A gold and turquoise ring that belonged to Jane Austen, a Mozart among English novelists if one thinks about the dazzling perfection and brilliant invention of her prose, or perhaps a Vermeer if one considers the intense observation and painstaking description of her portrayals, is being auctioned off at Sotheby’s next week in London. The ring’s provenance seems pretty well established; this is a rare chance to buy a serious piece of real literary history.
We sometimes scoff at the medieval love of relics; preserving bits of dead saints in jewel encrusted cases strikes many people today as odd rather than moving. But as we contemplate this possession of someone whose spirit still speaks so clearly, that medieval passion seems a little easier to understand.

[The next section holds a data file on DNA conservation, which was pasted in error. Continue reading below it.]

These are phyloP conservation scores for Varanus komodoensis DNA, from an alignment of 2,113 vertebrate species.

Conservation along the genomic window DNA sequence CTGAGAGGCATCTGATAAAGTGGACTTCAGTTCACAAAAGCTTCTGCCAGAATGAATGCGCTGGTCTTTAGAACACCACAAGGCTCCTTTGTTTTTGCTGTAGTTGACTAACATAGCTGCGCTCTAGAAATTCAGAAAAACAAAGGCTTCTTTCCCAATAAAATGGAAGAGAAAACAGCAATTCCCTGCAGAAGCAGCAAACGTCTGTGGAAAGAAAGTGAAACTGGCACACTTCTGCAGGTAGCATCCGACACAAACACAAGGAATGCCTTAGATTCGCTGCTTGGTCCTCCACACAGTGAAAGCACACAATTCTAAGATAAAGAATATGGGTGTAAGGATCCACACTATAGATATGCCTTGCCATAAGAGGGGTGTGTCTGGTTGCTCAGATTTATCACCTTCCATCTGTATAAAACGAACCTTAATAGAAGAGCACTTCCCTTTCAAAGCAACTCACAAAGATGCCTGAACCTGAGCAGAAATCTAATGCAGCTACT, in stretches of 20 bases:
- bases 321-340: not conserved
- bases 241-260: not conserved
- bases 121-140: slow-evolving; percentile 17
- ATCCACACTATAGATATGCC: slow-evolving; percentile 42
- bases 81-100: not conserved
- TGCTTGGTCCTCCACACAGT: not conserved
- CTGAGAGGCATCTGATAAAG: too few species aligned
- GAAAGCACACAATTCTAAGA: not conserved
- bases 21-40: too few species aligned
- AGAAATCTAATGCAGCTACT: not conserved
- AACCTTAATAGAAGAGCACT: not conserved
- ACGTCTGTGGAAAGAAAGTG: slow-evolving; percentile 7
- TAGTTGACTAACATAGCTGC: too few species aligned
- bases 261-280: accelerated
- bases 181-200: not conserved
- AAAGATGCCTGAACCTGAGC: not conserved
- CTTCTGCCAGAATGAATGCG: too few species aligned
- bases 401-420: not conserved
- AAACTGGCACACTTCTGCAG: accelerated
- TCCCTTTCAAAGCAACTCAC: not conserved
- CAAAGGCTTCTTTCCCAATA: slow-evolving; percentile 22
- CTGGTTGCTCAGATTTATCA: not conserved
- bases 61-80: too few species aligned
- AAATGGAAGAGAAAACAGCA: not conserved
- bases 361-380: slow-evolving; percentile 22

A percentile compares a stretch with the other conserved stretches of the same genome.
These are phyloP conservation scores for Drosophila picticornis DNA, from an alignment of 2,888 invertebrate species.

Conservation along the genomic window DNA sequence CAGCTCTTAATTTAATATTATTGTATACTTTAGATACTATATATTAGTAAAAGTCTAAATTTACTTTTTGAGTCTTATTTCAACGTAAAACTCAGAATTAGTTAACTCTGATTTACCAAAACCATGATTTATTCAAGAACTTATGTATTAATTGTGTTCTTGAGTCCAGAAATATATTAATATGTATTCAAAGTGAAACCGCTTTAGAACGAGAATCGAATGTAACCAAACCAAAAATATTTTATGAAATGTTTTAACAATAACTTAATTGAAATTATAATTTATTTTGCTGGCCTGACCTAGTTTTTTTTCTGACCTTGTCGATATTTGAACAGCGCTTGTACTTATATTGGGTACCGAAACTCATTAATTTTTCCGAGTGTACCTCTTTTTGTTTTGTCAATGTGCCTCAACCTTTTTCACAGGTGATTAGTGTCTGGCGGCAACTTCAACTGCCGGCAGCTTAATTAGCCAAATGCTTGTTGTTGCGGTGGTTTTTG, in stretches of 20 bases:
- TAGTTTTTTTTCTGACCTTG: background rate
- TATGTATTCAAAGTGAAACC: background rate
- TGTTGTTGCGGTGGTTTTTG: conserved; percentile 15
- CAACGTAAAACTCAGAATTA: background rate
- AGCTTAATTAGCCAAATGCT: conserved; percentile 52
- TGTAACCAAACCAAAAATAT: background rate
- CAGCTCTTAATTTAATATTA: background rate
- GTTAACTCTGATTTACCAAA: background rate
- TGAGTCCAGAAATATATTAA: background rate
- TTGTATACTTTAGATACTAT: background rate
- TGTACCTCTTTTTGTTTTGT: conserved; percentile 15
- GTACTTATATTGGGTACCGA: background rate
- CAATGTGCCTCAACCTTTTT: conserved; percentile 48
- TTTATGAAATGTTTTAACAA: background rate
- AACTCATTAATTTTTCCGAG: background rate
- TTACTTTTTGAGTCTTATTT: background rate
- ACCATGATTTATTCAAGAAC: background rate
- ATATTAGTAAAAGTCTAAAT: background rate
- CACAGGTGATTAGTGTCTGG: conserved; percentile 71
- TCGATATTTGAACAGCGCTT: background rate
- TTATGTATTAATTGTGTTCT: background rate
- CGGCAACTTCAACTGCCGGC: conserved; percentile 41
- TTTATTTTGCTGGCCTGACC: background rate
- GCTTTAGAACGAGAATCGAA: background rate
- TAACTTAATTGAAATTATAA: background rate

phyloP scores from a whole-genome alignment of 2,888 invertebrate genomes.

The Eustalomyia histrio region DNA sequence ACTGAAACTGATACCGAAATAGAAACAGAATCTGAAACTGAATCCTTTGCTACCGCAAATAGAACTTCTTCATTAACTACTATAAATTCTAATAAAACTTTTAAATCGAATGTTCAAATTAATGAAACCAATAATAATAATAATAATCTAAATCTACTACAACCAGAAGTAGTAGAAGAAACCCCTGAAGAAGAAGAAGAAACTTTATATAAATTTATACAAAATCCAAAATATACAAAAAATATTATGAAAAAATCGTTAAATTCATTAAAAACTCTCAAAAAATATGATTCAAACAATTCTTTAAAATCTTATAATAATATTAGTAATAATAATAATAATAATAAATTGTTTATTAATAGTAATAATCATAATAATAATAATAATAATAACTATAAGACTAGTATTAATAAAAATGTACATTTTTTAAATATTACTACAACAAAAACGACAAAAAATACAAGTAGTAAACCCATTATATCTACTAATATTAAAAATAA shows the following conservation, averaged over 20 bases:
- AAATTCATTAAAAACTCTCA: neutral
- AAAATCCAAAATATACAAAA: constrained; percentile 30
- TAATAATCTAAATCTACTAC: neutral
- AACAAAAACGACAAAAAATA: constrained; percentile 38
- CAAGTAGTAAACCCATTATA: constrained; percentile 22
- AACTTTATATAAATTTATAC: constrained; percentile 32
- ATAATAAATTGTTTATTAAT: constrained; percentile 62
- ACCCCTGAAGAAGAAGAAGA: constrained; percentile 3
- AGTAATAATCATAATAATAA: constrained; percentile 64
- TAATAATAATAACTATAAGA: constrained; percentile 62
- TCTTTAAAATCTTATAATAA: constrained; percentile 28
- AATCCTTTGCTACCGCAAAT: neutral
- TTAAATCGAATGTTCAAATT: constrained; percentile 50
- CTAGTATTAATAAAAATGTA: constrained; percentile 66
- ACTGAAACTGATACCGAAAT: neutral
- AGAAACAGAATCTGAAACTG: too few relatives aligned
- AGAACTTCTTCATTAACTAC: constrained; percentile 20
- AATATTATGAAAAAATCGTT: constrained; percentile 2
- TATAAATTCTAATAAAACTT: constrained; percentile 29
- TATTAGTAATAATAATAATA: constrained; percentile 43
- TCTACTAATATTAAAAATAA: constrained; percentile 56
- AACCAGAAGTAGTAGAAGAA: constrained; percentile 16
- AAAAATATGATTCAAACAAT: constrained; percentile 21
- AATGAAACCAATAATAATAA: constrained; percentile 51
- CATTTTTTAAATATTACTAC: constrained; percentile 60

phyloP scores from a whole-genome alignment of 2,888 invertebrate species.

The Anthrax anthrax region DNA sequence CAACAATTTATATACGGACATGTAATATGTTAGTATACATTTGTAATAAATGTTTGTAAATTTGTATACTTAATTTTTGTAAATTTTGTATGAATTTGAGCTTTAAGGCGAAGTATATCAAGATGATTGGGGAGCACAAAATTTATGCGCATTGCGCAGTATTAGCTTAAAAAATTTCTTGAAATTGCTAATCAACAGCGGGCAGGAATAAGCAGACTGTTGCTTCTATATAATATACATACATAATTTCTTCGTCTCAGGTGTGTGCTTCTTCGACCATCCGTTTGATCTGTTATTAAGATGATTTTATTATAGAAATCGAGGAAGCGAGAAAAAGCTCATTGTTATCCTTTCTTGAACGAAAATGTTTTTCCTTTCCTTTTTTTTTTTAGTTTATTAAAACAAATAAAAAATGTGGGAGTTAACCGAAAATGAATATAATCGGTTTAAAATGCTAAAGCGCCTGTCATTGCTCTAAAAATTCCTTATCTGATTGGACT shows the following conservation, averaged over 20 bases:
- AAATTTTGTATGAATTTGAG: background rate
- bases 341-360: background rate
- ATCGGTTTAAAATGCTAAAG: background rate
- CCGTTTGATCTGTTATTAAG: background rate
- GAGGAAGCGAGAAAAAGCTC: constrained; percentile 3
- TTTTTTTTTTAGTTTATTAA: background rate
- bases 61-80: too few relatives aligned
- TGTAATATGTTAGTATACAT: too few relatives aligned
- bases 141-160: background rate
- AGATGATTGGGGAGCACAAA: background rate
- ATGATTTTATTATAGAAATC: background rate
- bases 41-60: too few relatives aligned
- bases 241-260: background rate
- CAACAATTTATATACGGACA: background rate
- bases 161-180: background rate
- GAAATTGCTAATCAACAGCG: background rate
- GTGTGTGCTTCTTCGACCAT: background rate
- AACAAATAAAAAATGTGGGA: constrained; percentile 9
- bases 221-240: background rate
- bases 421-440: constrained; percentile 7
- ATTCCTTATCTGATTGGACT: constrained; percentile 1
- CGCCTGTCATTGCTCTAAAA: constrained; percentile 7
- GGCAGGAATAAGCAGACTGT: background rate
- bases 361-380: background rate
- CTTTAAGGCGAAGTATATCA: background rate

It’s often hoped that objects of this kind when they come up for auction will be bought by some museum somewhere and displayed to the public. In this particular case, we hope instead that it stays in private hands. Austen was a private person, and she wrote about private lives with an insight and clarity that nobody before her had ever done. Her personal possessions belong with people, not in institutions. This ring would make the most wonderful of gifts; we hope it goes to the right place.